Temp Workers At Google Will Now Receive Health Benefits, Parental Leave, and a $15 Minimum Wage
Photo Credit: The Google offices in Granary Square, London where some members of staff staged a walkout as a part of a protest over the company’s treatment of women. (Photo by Stefan Rousseau/PA Images via Getty Images)
Google will now require outside companies who employ temporary and vendor staff to offer health care benefits, parental leave, and a minimum wage of $15 per hour, as reported by The Hill.
This is a significant announcement because Google relies on far more temporary and contract workers (TVCs) than most people realize. The Hill reported that a letter from a group of Google Workers, calling for equal treatment, claimed TVCs make up 54 percent of Google’s workforce — or about 122,000 positions.
More than 900 employees signed the letter supporting temporary and contract workers. According to The Guardian, part of the catalyst was Google shortening contracts for work on Google Assistant in March. Cuts like that drastically impact TVCs.
“For years, Google has boasted of its ability to scale up and down very quickly, and [sic] vocal in its ability to navigate changes with agility,” the letter says, according to The Guardian. “A whole team thrown into financial uncertainty is what scaling down quickly looks like for Google workers. This is the human cost of agility.”
Although Google announced the changes, they aren’t happening right away. Some have criticized the fact that the wage requirements won’t go into effect until 2020, following with health care benefits — by the year 2022.
However, details matter too. The $15 minimum wage requirement doesn’t come into effect til 2020 and health benefits not til 2022. Changes announced today apply to no one working right now—but workers can't wait years to pay rent, see doctors and care for their families.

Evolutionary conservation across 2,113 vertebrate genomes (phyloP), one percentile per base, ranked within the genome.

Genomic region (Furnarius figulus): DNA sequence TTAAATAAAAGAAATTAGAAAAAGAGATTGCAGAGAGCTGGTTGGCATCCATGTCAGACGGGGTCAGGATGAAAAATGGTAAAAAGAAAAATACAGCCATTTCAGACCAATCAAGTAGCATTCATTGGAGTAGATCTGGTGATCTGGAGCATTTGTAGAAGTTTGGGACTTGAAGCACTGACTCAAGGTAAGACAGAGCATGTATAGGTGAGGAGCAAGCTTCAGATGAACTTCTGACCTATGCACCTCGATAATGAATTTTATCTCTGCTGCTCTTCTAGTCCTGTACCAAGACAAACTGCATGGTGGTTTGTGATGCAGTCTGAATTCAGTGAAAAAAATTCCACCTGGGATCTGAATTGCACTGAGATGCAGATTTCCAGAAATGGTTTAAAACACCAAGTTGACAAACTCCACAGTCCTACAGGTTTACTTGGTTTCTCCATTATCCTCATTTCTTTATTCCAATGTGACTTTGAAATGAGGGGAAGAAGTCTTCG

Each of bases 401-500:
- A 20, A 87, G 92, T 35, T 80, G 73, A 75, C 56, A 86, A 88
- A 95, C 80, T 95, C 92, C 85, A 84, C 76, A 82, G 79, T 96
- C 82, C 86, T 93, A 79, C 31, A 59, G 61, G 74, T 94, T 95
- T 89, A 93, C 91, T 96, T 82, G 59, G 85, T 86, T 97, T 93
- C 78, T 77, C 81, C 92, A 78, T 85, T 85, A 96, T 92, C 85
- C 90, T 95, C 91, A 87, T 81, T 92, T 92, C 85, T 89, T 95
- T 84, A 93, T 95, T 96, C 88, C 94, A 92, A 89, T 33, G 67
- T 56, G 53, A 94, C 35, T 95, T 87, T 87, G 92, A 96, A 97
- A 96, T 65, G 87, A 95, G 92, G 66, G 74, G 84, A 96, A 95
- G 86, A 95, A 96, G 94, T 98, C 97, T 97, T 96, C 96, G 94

— Tech Workers Coalition (@techworkersco) April 2, 2019
The Tech Workers Coalition, a group organizing workers in the tech industry, tweeted, “Changes announced today apply to no one working right now — but workers can’t wait years to pay rent, see doctors and care for their families.”
In a separate tweet, the organization added, “P.S. This announcement also doesn’t protect the rights of TVC workers to organize. If Google really wants to stand up for its TVC workforce’s rights, it would make all contractors/vendors immediately agree to labor neutrality to ensure workers can form a union.”
Using temporary and contract workers to avoid paying living wages and offering benefits is a trend that’s seen throughout the tech industry and it’s one that advocates say needs to end. The move by Google is one step in a much longer battle to give workers their power.